The fish that could bring Snowy Hydro to a permanent stop

Lotsa’ jobs

Wherever you confront dissent over the outrageous cost of this project, just mention the 2700 jobs that we say are created by this project.

We know there’s a shortage of skilled workers across Australia and that using workers on inefficient projects just drives inflation up. Stay away from that issue because it’s a hard argument to walk away from in one piece.

No transparency

Don’t worry Ministers, nothing in this letter is likely to come out, thanks to our broken FOI system.

If anyone asks for this letter, you can deny them access under FOI, saying it’s all commercial-in-confidence.


Finally Ministers, if there’s one thing we can’t emphasise too much, it’s that we should keep talking about this being a “nation-building” project.

The original Snowy scheme was nation-building, so something the marketing team labelled Snowy 2.0 must be nation-building, too.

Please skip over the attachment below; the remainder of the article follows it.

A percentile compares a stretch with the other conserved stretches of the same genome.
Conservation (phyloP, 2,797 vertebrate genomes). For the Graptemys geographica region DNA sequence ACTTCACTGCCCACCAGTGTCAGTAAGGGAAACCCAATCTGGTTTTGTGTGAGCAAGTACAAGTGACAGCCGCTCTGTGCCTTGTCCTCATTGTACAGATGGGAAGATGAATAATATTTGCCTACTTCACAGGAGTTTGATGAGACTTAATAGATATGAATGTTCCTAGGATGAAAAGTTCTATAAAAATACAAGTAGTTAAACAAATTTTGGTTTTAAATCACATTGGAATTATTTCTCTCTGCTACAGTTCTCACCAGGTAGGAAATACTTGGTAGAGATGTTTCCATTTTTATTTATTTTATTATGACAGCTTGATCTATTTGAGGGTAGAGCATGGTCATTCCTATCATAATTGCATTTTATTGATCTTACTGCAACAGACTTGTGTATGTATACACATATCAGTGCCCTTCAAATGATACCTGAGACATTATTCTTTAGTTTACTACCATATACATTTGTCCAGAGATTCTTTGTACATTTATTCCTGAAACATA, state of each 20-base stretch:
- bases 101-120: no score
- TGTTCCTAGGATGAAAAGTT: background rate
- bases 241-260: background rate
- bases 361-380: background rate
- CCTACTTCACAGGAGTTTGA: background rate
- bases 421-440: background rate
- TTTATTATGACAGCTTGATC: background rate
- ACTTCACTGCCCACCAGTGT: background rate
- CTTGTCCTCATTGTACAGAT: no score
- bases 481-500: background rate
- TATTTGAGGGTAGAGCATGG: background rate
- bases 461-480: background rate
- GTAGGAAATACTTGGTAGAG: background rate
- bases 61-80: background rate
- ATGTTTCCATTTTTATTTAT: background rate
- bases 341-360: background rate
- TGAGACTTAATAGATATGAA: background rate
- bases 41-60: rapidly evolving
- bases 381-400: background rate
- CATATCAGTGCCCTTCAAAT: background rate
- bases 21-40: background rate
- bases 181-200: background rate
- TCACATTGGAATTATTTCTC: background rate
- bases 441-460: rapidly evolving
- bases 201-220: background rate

The ghosts of Ben Chiefly, Bill McKell, William Hudson, and so many tireless workers from distant shores are still pretty serviceable stage props for the political mythology draped over the shambles of a project we’re trying to run.

Don’t worry about Florence, the tunnelling machine that’s bogged down in our still very, very short tunnel; when we move a bit more, we’ll put up a plaque for one or both of you to unveil at a new media event.

We’ll whip up a speech about how we’re all “nation-building”.

This project is not value-for-money. This project makes no sense. It’s not nation-building. You already know that. But, Ministers, this project really is too big to fail, so please send us your approval to proceed.

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Rex Patrick is a former Senator for South Australia and earlier a submariner in the armed forces. Best known as an anti-corruption and transparency crusader -